Morning thunder

Morning comes early here, often before the first blush of sunlight. Jeremiah was fast asleep on the porch, and I didn’t want to wake him. A slice of moon was still in the sky, and the cicadas weren’t talking so loud. I put on the coffee pot and waited for it to be done.

I brushed my hand on the kitchen table, expecting a thick coat of dust, but it came away clean. As clean as it can, in these parts. Dust is always going to be a part of country life, like houseflies around the porch, and lemonade in the icebox. It’s an old house, third-generation from Jeremiah’s granddaddy, but it has stood well for all these years. And dust can be cleaned with soap and water and a good rag.

The sun was starting its arch when I noticed Jeremiah standing in the doorway. He was watching me prepare his coffee. He liked it sweet, three teaspoons of sugar, and cream when we had it. We didn’t.

“I fell asleep,” he said.

“I noticed.”

“Queer dreams. I misremember them now, but I think the smell of unwelcome smoke got into my head.” He pushed the door open, and it sounded like the rusty yowl of a tomcat. He kept saying he would fix it, but time got away from him. From us. “Coffee ready?”

“It is,” I said, and poured him a cup. I let him spoon his own sugar, because some mornings he required more than I allowed. He looked tired and rumpled. I thought about another day of the planting being neglected, but I would not carp. The fields were always planted in time. He was older and needed more time to prepare himself; he was never intentionally neglectful. “I don’t smell smoke this morning.”

“I smelled it a bit stronger on the porch, before I fell asleep. Too dark to see anything, even with a bit of moon. Or maybe I’m turning soft, smelling smoke around every corner.” He sat beside me and placed one of his big hands on mine. It was very red. “The smoke is like your dust. Sometimes I think we’re prone to imagining our worst thoughts. If I had an imagination.” He smiled, but it was distant. “That it woke us both seems to make it real. And Gunth’s place would be just the place for flames to take hold. He was always careless. Maybe he left an old can of kerosene in one of his sheds.”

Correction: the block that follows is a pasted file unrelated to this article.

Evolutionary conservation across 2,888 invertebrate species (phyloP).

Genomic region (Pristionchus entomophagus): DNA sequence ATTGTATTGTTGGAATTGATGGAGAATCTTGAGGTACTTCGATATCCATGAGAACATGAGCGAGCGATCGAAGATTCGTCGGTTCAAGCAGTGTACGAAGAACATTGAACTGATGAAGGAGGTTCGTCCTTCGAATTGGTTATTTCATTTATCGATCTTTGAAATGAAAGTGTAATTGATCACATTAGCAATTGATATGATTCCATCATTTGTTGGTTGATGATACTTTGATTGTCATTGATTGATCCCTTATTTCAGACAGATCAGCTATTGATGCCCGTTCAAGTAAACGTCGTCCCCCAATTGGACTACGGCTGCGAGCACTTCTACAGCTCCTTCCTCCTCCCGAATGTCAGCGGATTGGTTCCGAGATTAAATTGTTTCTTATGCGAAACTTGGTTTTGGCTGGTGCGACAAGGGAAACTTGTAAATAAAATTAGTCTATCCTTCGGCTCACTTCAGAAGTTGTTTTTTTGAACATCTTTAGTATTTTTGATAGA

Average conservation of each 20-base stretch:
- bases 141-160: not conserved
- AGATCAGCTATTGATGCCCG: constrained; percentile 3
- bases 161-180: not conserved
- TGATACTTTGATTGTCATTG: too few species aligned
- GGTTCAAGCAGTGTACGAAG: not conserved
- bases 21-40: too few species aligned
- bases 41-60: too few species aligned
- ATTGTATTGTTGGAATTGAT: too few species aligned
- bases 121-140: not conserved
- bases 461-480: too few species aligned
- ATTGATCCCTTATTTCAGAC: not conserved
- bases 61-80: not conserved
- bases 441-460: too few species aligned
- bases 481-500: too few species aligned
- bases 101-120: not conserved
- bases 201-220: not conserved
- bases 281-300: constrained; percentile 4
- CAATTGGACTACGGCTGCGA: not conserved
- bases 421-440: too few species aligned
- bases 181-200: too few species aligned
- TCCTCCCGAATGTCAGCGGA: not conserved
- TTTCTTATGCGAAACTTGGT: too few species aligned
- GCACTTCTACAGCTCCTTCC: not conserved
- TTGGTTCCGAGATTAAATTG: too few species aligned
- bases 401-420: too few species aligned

“You have an imagination, Jer. You imagined a wife and a place to keep her safe, so don’t put too many things upon yourself.”

He nodded, and I could see he was still distracted. Sleep-heavy, maybe. “No, not very much imagination. But a fine nose. I know what I smelt, and it was smoke. Maybe it was heat lightning, and not vagabonds. Or maybe it was just time for the place to burn.”

I took a drink from my cup. As much as I didn’t want to waste the morning by driving to Gunth’s old place to investigate, it was an adventure. We rarely got away from the homestead, other than our monthly trips into Handsome, and that was almost forty miles away. Gunth’s homestead was only five or six miles away, and we would be back in no time. There were chickens and hogs to feed, and our cattle to tend. Five cows and a bull isn’t much to call cattle, but one was heavy with calf, and Jeremiah had fence work that needed tending. The drive was a distraction, but I didn’t mind a small change.

There was a loud crack of thunder, nearby. It was very loud. I looked to the sky, and it was transparent blue; if you could see beyond it, you could see all the stars. I turned to Jeremiah, and he was falling to the ground, his belly red and wet. It wasn’t thunder at all, but a gun shot.

He reached for his tobacco pouch. “I wish you wouldn’t do that when you’re driving,” I said. “You get it all over yourself and make a mess of your shirts.”

“I’ll be more careful,” he said, and he grinned.

I will never get all that blood out of his shirt, I thought. It was an odd thought, removed from everything, a wandering flea in my head.

“Gunth kept an old bentwood rocker on his porch,” he said. “Maybe it’s still there.”

The road was flat, shimmering heat rising already. It would be a hot day, and I was glad for the big pecan trees in our yard.

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